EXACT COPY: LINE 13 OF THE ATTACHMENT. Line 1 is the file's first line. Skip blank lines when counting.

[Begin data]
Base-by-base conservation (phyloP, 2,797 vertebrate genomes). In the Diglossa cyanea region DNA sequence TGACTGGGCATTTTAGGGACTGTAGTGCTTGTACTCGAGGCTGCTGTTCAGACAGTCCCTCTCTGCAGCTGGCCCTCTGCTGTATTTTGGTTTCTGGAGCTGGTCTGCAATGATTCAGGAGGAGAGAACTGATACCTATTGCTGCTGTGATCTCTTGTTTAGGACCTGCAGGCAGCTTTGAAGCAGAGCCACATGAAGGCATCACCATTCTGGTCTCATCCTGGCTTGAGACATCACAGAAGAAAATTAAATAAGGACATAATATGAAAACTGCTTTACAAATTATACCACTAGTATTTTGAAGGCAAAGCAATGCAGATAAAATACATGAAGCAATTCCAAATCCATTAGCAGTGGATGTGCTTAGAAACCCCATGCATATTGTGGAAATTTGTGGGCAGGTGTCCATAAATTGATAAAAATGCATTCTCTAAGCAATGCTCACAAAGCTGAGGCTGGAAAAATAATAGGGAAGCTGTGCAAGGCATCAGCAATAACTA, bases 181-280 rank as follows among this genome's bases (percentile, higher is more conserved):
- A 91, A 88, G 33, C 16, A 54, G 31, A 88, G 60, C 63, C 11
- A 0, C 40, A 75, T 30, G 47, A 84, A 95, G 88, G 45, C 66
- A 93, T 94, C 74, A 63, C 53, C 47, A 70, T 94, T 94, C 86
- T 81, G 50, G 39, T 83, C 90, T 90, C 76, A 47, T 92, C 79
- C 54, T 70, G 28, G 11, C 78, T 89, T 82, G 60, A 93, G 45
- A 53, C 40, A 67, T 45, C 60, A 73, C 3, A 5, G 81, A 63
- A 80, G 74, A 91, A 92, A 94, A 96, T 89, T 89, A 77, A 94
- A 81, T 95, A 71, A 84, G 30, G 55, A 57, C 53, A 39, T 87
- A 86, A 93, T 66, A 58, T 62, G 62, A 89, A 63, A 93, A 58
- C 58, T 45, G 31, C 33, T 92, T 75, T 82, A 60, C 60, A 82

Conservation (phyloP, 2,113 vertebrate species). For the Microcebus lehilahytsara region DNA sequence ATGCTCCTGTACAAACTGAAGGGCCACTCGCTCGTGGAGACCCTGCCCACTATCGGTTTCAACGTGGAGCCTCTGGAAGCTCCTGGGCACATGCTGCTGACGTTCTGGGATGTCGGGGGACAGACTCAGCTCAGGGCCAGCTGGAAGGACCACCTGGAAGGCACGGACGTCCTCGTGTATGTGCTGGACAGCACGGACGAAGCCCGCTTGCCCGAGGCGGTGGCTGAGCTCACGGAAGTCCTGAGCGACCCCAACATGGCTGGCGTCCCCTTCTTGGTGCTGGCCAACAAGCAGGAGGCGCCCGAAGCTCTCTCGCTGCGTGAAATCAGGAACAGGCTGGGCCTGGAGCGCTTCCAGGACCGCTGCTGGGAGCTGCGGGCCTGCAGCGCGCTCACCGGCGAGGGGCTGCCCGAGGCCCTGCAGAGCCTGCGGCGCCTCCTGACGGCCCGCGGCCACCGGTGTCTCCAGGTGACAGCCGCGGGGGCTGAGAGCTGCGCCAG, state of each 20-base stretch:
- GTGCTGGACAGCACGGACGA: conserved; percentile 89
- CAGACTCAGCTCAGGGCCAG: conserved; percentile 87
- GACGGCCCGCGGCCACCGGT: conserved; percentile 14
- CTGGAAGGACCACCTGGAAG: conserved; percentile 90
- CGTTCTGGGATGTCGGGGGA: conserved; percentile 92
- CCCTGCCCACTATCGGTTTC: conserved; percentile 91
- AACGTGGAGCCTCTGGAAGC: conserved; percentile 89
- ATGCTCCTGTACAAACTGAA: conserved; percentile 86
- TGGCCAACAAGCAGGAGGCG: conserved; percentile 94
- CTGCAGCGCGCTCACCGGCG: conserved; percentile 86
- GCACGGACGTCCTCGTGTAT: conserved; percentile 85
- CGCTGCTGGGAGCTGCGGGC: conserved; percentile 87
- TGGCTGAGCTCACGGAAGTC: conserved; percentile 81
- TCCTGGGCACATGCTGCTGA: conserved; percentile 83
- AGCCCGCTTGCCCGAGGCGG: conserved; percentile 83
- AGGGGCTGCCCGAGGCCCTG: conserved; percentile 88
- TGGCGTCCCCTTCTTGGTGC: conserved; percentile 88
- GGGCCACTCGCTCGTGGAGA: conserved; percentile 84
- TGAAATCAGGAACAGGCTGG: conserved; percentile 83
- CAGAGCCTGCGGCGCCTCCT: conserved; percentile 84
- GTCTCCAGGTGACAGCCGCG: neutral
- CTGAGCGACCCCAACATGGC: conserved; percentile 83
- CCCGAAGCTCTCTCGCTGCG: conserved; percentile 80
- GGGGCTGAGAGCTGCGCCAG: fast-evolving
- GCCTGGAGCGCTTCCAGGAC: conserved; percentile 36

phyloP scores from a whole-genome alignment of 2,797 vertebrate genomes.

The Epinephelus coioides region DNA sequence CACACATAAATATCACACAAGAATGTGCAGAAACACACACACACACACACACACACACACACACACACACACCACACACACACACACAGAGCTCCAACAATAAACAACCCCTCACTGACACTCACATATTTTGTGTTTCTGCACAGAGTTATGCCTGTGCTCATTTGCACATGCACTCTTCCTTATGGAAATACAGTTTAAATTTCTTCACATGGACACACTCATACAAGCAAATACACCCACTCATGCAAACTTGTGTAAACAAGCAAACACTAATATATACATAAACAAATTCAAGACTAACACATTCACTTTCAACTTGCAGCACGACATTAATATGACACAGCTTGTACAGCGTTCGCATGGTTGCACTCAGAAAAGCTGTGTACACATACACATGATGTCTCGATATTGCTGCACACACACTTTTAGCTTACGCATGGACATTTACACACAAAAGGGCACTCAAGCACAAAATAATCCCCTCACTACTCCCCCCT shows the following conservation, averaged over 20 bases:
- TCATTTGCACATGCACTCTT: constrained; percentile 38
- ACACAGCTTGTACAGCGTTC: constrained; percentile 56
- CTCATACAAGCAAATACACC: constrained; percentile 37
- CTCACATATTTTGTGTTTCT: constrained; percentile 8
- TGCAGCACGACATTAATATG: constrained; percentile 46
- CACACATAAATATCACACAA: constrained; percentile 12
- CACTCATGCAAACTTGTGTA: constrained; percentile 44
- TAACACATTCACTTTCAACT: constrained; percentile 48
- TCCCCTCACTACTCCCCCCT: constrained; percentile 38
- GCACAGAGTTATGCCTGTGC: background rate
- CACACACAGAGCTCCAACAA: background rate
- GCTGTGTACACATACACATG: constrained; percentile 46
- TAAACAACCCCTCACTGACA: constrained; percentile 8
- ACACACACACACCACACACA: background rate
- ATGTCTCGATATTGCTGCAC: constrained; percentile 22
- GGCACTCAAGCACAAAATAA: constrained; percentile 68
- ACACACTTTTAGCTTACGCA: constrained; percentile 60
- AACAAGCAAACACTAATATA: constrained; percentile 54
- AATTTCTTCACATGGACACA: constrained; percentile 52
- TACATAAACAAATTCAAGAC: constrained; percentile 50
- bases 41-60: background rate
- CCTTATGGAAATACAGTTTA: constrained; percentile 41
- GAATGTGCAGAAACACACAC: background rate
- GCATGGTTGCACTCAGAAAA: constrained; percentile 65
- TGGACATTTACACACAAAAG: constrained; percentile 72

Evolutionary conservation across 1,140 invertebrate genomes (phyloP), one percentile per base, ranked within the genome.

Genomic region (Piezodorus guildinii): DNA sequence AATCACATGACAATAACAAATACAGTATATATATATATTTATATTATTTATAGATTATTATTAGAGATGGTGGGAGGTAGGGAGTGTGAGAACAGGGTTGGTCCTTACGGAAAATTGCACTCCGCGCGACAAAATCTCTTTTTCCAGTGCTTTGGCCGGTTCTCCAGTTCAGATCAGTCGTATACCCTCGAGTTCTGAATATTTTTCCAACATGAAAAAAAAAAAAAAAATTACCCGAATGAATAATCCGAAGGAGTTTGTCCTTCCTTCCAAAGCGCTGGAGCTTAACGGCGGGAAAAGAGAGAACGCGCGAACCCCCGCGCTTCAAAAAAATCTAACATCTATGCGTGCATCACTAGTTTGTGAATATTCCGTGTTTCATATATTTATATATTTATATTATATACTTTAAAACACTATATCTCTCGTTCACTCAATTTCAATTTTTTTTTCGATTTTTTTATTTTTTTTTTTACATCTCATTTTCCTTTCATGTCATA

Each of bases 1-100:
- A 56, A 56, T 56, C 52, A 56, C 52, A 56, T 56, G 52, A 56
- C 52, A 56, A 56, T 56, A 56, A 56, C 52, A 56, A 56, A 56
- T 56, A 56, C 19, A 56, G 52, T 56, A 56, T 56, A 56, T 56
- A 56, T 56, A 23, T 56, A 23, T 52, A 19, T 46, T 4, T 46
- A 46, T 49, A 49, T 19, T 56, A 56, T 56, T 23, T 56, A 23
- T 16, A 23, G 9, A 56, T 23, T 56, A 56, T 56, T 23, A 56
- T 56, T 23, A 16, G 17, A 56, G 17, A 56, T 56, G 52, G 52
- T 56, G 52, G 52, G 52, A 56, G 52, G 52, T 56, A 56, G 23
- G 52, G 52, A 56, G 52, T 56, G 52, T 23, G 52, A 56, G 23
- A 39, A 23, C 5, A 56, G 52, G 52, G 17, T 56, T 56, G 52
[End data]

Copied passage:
- GTGCTGGACAGCACGGACGA: conserved; percentile 89